The losses and lessons learned from defeat will be painful, but they will also be defining gut-checks packed with potential. Setbacks teach you how to succeed, and a love of learning will keep you on your path. We need to put ourselves out there, give it our all, and reap the lesson, win or lose. The fact of the matter is that there will be nothing learned from any challenge in which we don’t try our hardest. Growth comes at the point of resistance. We learn by pushing ourselves and finding what really lies at the outer reaches of our abilities. Glory has little to do with happiness or long-term success.

A life of ambition is like existing on a balance beam. As a child, there is no fear, no sense for the danger of falling. The beam feels wide and stable, and natural playfulness allows for creative leaps and fast learning. You can run around doing summersaults and flips, always testing yourself with a love for discovery and new challenges. If you happen to fall off—no problem, you just get back on. But then, as you get older, you become more aware of the risk of injury. You might crack your head or twist your knee. The beam is narrow and you have to stay up there. Plunging off would be humiliating.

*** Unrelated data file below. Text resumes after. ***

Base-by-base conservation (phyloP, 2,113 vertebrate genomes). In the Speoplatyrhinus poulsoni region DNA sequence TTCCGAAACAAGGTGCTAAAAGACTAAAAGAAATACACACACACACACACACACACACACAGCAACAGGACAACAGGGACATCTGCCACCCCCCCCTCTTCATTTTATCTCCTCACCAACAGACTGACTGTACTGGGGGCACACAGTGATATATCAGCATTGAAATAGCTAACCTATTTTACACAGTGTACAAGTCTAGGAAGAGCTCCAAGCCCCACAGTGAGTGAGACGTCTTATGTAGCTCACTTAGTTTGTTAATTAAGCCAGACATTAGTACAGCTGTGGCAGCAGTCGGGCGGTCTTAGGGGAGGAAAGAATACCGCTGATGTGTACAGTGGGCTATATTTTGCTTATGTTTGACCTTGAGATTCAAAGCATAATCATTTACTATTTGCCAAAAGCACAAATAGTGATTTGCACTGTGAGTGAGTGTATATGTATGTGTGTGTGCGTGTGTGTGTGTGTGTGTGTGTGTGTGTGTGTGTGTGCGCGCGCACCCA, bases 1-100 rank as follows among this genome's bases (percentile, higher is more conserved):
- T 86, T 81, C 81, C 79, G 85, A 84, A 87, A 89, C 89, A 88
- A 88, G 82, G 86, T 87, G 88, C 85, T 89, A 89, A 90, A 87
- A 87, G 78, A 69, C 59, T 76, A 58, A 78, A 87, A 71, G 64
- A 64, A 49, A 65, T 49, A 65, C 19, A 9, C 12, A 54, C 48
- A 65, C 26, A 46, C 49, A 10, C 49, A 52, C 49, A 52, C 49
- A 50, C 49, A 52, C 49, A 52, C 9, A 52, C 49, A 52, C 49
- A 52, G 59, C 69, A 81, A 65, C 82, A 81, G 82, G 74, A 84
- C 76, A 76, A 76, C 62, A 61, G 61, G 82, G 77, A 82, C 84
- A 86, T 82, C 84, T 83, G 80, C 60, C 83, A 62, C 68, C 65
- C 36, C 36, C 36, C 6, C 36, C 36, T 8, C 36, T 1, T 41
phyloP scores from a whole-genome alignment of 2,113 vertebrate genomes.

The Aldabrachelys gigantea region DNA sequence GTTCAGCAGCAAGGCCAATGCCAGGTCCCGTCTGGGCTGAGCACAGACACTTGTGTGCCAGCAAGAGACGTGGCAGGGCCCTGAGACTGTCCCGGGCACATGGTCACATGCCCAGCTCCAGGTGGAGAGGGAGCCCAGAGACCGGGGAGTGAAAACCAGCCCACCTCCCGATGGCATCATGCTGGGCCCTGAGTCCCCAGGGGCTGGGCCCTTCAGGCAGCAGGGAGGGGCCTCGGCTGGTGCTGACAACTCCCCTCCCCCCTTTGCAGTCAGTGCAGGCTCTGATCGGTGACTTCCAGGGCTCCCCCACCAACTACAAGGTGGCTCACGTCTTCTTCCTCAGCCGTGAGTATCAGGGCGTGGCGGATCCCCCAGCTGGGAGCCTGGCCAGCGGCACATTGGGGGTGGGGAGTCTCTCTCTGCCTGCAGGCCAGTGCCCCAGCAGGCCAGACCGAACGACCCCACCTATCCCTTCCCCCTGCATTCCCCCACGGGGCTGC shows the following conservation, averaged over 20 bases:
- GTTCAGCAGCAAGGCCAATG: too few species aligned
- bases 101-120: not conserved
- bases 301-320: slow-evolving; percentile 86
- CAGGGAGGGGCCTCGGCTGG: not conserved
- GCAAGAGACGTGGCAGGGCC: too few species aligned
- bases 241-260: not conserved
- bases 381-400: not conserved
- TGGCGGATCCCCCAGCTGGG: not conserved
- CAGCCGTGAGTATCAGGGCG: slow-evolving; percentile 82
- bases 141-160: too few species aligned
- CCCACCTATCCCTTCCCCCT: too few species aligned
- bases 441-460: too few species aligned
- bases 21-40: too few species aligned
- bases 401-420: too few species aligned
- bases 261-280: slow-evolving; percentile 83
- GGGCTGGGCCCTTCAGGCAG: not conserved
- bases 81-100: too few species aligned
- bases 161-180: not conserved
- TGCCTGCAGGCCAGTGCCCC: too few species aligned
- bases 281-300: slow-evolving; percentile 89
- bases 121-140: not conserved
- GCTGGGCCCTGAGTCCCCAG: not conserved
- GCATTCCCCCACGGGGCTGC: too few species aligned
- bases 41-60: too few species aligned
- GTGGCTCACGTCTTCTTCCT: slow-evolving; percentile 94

It is not so difficult to have a beginner’s mind and to be willing to invest in loss when you are truly a beginner, but it is much harder to maintain that humility and openness to learning when people are watching and expecting you to perform. It is essential to have a liberating incremental approach that allows for times when you are not in a peak performance state. We must take responsibility for ourselves, and not expect the rest of the world to understand what it takes to become the best that we can become. Great ones are willing to get burned time and again as they sharpen their swords in the fire.

Consider Michael Jordan. It is common knowledge that Jordan made more last-minute shots to win the game for his team than any other player in the history of the NBA. What is not so well known, is that Jordan also missed more last-minute shots to lose the game for hist team than any other player in the history of the game. What made him the greatest was not perfection, but a willingness to put himself on the line as a way of life. Did he suffer all those nights when he sent twenty thousand Bulls fans home heartbroken? Of course. But he was willing to look bad on the road to basketball immortality.